It’s been a few days now, and the dust is still settling as they say. Anton Chuvakin posted some great thoughts on the hearing, including one that I TOTALLY missed.

In Mr. Jones’s ((CMS 7.18. Look it up.)) defense, the site that has the XSS error in it MAY NOT be in scope for PCI depending on where code base lies, but regardless, the vulnerability is inexcusable from a guy talking to Congress about this stuff.

I fired the info around to some of our consultants and had a couple of responses of note.

James, a Consulting Manager in our group says (I am paraphrasing some of this):

The contention that PCI forces retailers to stray from their core competency of retail seems to be misleading. Small Level 4 merchants certainly do not have IT security backgrounds, let alone resources, but they also usually have small to nonexistent systems to protect. The core target of PCI, large Level 1 brick and mortars and prominent e-commerce portals, rely on IT excellence for operational efficiency and have long disenfranchised security efforts to the detriment of the consumer. The competency at maintaining systems securely should grow with the corporation and can be achieved without disrupting the “core competency.

James makes a good point here… From a sheer numbers game, level 4 retailers outpace any other group in the number of compromises. Of course, it’s not hard when you have seven million counterparts in your group. But when you look at the number of records compromised, the big retailers are the ones that have exposed the most… probably! I just did a little quick math and that assumption requires big ticket breaches to continue to happen.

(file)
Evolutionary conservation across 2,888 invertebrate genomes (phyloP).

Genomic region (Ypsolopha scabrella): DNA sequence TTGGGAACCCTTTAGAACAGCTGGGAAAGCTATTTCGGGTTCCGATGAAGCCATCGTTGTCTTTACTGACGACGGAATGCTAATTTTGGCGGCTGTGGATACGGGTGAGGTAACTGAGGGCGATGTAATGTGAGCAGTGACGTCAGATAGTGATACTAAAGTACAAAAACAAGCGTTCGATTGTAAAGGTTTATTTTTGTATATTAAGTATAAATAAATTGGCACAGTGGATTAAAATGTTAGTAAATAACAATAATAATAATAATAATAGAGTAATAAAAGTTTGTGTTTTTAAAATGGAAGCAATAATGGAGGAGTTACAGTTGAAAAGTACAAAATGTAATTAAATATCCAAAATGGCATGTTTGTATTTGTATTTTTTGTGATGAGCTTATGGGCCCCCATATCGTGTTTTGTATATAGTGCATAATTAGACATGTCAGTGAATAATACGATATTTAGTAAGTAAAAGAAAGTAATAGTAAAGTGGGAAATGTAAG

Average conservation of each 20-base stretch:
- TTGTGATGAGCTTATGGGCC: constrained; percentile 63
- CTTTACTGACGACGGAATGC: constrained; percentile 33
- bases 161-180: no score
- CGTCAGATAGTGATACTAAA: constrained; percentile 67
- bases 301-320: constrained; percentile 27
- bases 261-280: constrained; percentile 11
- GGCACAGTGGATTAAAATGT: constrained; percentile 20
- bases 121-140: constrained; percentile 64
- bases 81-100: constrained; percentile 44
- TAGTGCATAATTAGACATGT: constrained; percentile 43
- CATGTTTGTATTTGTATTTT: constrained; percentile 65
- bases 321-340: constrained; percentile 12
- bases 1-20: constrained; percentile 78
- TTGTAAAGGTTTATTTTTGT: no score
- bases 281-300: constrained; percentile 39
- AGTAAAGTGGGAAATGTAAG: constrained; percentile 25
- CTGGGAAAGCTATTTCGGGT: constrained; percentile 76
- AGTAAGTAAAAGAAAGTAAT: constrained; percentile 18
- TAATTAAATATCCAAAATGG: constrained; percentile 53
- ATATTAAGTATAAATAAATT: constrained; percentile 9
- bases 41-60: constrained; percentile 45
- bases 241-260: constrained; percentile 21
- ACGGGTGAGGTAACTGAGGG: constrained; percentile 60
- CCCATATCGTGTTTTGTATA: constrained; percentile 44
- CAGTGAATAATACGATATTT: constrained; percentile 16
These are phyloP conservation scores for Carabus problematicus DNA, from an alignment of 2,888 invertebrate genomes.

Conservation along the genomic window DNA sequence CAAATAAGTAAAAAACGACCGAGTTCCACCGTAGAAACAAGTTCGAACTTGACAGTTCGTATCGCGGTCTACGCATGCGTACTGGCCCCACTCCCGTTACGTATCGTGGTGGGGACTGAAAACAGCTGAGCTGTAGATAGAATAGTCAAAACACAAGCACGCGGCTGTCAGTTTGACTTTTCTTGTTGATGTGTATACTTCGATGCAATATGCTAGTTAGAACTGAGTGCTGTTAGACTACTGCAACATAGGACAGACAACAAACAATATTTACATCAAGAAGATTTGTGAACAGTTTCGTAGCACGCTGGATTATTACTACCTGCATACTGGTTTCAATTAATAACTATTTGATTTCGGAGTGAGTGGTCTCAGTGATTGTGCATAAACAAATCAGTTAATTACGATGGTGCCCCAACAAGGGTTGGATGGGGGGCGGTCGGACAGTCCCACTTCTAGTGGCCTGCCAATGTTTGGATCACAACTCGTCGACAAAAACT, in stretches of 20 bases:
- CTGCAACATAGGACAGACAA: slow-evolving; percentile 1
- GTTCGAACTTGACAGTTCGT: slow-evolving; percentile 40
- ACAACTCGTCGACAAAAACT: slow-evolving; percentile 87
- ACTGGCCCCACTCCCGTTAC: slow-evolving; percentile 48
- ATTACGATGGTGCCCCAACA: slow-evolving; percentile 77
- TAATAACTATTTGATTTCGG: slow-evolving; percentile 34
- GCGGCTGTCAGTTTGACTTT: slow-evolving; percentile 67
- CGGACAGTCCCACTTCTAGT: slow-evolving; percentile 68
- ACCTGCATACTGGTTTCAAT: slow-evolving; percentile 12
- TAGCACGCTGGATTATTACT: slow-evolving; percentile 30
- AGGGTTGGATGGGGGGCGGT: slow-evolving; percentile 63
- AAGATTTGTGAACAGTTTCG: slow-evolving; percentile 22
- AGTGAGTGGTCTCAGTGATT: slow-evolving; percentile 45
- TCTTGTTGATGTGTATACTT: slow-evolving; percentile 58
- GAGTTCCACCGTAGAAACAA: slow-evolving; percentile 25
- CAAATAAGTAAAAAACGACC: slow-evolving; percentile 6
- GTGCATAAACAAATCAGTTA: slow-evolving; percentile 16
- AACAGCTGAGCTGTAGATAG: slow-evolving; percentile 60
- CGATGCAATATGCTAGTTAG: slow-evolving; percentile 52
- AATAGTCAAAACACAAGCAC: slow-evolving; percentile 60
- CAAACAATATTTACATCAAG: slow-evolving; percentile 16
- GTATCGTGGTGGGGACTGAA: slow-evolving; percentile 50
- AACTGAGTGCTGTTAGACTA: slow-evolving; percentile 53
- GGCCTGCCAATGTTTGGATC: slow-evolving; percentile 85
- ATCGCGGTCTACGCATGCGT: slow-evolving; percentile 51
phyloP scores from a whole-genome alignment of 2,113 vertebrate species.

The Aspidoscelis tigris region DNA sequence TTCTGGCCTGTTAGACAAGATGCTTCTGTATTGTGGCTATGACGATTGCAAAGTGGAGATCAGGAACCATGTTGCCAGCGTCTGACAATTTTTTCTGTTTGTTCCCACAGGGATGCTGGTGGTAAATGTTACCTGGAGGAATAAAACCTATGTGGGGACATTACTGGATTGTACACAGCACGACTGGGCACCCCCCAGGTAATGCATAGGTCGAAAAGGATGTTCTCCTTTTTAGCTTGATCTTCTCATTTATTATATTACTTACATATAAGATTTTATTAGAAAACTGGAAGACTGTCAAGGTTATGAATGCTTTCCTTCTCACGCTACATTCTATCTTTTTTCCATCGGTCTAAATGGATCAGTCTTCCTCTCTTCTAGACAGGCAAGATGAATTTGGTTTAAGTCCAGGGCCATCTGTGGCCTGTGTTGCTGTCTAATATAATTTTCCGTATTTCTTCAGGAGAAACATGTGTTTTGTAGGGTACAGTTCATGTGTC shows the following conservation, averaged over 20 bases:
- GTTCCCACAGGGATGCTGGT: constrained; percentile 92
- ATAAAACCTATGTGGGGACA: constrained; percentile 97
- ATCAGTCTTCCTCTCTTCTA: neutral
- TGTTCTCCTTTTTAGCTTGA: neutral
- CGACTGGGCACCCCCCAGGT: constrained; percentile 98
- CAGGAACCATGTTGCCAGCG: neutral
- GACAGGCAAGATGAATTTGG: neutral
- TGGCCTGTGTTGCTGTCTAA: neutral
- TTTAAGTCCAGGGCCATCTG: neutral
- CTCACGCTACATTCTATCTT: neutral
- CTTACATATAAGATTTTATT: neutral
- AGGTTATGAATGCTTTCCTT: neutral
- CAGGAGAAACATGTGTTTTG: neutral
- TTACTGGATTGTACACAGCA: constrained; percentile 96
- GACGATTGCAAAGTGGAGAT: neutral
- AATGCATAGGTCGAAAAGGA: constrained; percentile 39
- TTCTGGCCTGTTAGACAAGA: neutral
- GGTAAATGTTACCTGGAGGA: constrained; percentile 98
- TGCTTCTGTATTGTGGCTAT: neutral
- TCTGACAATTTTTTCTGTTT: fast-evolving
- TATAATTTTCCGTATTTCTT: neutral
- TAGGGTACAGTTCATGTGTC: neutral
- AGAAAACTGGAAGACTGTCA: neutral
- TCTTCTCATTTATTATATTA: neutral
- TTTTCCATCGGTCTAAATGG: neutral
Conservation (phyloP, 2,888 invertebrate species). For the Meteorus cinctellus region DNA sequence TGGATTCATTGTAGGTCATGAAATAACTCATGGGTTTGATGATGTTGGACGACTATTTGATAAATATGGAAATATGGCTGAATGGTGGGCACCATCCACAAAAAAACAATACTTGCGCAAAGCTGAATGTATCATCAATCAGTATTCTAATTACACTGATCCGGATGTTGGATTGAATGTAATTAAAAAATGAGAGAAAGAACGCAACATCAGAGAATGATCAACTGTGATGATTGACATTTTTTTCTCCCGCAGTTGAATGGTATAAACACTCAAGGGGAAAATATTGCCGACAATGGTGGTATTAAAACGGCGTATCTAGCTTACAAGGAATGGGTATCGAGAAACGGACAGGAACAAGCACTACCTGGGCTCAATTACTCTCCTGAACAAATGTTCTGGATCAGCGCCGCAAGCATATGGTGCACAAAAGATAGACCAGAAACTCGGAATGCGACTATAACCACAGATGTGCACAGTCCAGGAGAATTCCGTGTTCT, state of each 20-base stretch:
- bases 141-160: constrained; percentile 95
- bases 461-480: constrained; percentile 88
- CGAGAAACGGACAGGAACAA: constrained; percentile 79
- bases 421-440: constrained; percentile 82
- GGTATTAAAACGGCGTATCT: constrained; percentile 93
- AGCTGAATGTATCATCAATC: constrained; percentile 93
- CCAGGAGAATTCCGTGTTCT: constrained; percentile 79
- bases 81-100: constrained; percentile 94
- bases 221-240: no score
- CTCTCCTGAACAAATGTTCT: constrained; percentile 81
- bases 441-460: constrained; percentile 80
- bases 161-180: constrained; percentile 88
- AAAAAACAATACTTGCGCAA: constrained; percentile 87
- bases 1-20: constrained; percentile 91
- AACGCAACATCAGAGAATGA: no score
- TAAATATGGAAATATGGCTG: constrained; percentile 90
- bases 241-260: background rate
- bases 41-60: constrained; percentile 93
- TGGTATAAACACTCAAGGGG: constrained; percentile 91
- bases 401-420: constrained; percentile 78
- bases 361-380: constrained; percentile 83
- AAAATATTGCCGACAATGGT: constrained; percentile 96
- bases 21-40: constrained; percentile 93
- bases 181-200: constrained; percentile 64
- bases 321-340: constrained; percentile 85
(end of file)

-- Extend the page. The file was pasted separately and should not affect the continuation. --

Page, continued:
Regardless, James points out that security should exist as a partnership between technology, human resources, and the business to allow the enterprise to grow securely.

James also points out that “Mr. Lungren seems to have a lot of bad luck when paying for meals. Make sure you bring an extra credit card if dining with him.”

One final thing that we in the industry deal with every day. James says:

I think Ms. Clarke may be jumping on the “PCI does not equal secure” bandwagon a tad bit late. We’ve all been in enough conference rooms where the “above and beyond the PCI standard” does not exist.

Frank, a Sr. Consulting Manager in our group says:

Main point: PCI is a baseline that prevents most breaches, and in all cases to-date, no compliant entity has ever been breached. Counterpoint: ambiguity in the standard and/or interpretation by a QSA leads to differing opinions on applying the standard. Folks, SQL injection vulnerability on an external website is a no-no, and should have been found at multiple checkpoints of the DSS, no matter what shade of rose is on your glasses.

shaZAM! Of course he’s absolutely right. Setting the standard aside, vulnerabilities like that should be found and fixed using standard security practices.

He concludes his thoughts with this nugget:

End-end encryption is NOT a silver bullet. If hackers have full access to the internal PCI network, then they have the opportunity to attack the encryption methods as well. We all know that merchants extract information from the authorization process, and would need de-encryption mid-stream to maintain their data warehouse appetites.

As a marketing guy by training, I can tell you that there is value in certain types of data that might fly through the various flows that merchants use. What is going to happen if retailers adopt end-to-end encryption? Will the marketing guys get creative and find a way around the control? Maybe the newest reincarnation of the write-my-complex-password-down-on-a-postie-and-stick-it-under-my-desk-because-no-one-will-look-there workaround?

Time will tell!

Anyway, I hope you all enjoyed the briefing as much as I did!

OH! And we had a small “holiday” this week, April Fools Day! Here’s a GREAT roundup of the most popular pranks. The Opera face gestures is exceptionally hilarious, and I can see lots of HR incidents getting started over innocently opening a speed dial.

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